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The Affirmation of God's Trustworthiness and Goodness

We will not descend into that valley never to be heard from again.  WE WILL WALK THROUGH IT!

We will not descend into that valley never to be heard from again. WE WILL WALK THROUGH IT!

In the incarnation, Jesus voluntarily restricted the use of His Divine attributes, so that He could function in full and complete dependence as a man, as man was always intended to do so. Glory!

One of the by-products of this awe-inspiring life He experienced by faith, was to affirm the trustworthiness and goodness of God to man. Ever since the garden, the goodness of God to man has been in question. Remember, how the enemy tempted Adam by calling God's goodness into question? The serpent made it sound like God was holding out on man.  How those words have been repeated in the minds of manifold men and women since that day.  "Indeed, has God said..."

In His life of recklessly abandoned faith, Jesus proved that God was indeed trustworthy, bringing Jesus victoriously through not only suffering in this fallen world but even to victory over the grave itself. Like David proclaimed so many years ago, "... we shall walk THROUGH the valley of the shadow of death!" We will not descend into that valley never to be heard from again. WE WILL WALK THROUGH IT! Note further, it is a shadow. A shadow my friends, cannot hurt us. It can scare us to be sure, but it cannot hurt us.

And by the way, there can be no shadow unless there is a light shining somewhere. 

And the light that forms this shadow is none other than the light of the love of God that He has for His kids, and they can indeed, trust His love and care to bring them through the darkest valleys and home to His waiting arms.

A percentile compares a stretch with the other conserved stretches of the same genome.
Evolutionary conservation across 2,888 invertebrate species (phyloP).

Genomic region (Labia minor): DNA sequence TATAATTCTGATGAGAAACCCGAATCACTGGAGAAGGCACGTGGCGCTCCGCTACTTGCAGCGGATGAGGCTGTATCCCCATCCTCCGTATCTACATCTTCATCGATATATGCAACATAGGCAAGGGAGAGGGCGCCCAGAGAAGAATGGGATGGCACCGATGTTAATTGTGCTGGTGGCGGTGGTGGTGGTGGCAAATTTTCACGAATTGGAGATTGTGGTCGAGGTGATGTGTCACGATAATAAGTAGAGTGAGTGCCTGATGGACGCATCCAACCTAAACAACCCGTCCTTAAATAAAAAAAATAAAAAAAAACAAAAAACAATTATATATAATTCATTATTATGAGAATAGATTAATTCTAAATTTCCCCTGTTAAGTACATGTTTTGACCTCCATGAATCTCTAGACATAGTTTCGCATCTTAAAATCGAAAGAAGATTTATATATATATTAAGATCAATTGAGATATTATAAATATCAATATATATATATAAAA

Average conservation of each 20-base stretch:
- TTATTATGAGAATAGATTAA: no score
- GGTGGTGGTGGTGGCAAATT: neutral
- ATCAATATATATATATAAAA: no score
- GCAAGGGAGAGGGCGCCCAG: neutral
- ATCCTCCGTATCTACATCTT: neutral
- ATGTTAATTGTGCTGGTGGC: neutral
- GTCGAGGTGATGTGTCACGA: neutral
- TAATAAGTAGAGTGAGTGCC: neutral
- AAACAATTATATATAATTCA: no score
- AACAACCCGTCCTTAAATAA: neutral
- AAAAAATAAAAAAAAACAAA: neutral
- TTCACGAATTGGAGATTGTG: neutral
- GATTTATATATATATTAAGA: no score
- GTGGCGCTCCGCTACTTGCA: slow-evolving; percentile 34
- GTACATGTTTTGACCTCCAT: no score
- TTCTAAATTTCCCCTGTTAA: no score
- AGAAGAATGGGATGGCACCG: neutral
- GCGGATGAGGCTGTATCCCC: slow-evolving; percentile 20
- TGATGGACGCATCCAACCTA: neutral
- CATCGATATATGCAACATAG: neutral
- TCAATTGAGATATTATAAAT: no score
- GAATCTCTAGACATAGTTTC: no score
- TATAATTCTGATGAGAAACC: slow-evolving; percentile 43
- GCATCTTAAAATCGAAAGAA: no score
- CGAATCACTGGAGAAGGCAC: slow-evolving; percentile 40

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Only Good and Mercy

Psalm 23 is a favorite of so many people. It is most often read at funerals, but the psalm is really for the living... for those who are journeying through a dark and sometimes lonely world. The glory of the psalm is that we do not walk through this "valley of the shadow of death" alone, for HE, the living and all powerful God of the universe is with us.

Because He is with us, v. 5-6 tell us that there is a banquet spread for us before those foes that sought to vanquish us. Ours is the final victory. In that "spread" that is laid out before us, we are told that "surely goodness and mercy shall follow us all the days of our lives..."

The word I want to home in on is "surely"... it is the Hebrew word ak, and can be translated surely, truly, or nevertheless. The translation I prefer is "only".... In other words this is the Rom 8:28 of the Old Testament. There are things that really look and feel bad in this journey through the valley of the shadow of death, but in that day, when we sit at the feast with our Lord Jesus and celebrate His and our victory, we will look back at all those bad and fearful things that we experienced and see ONLY the GOOD that our Father was working into our lives... and they will be bad and fearful to us no more....

But for God... this would not be true.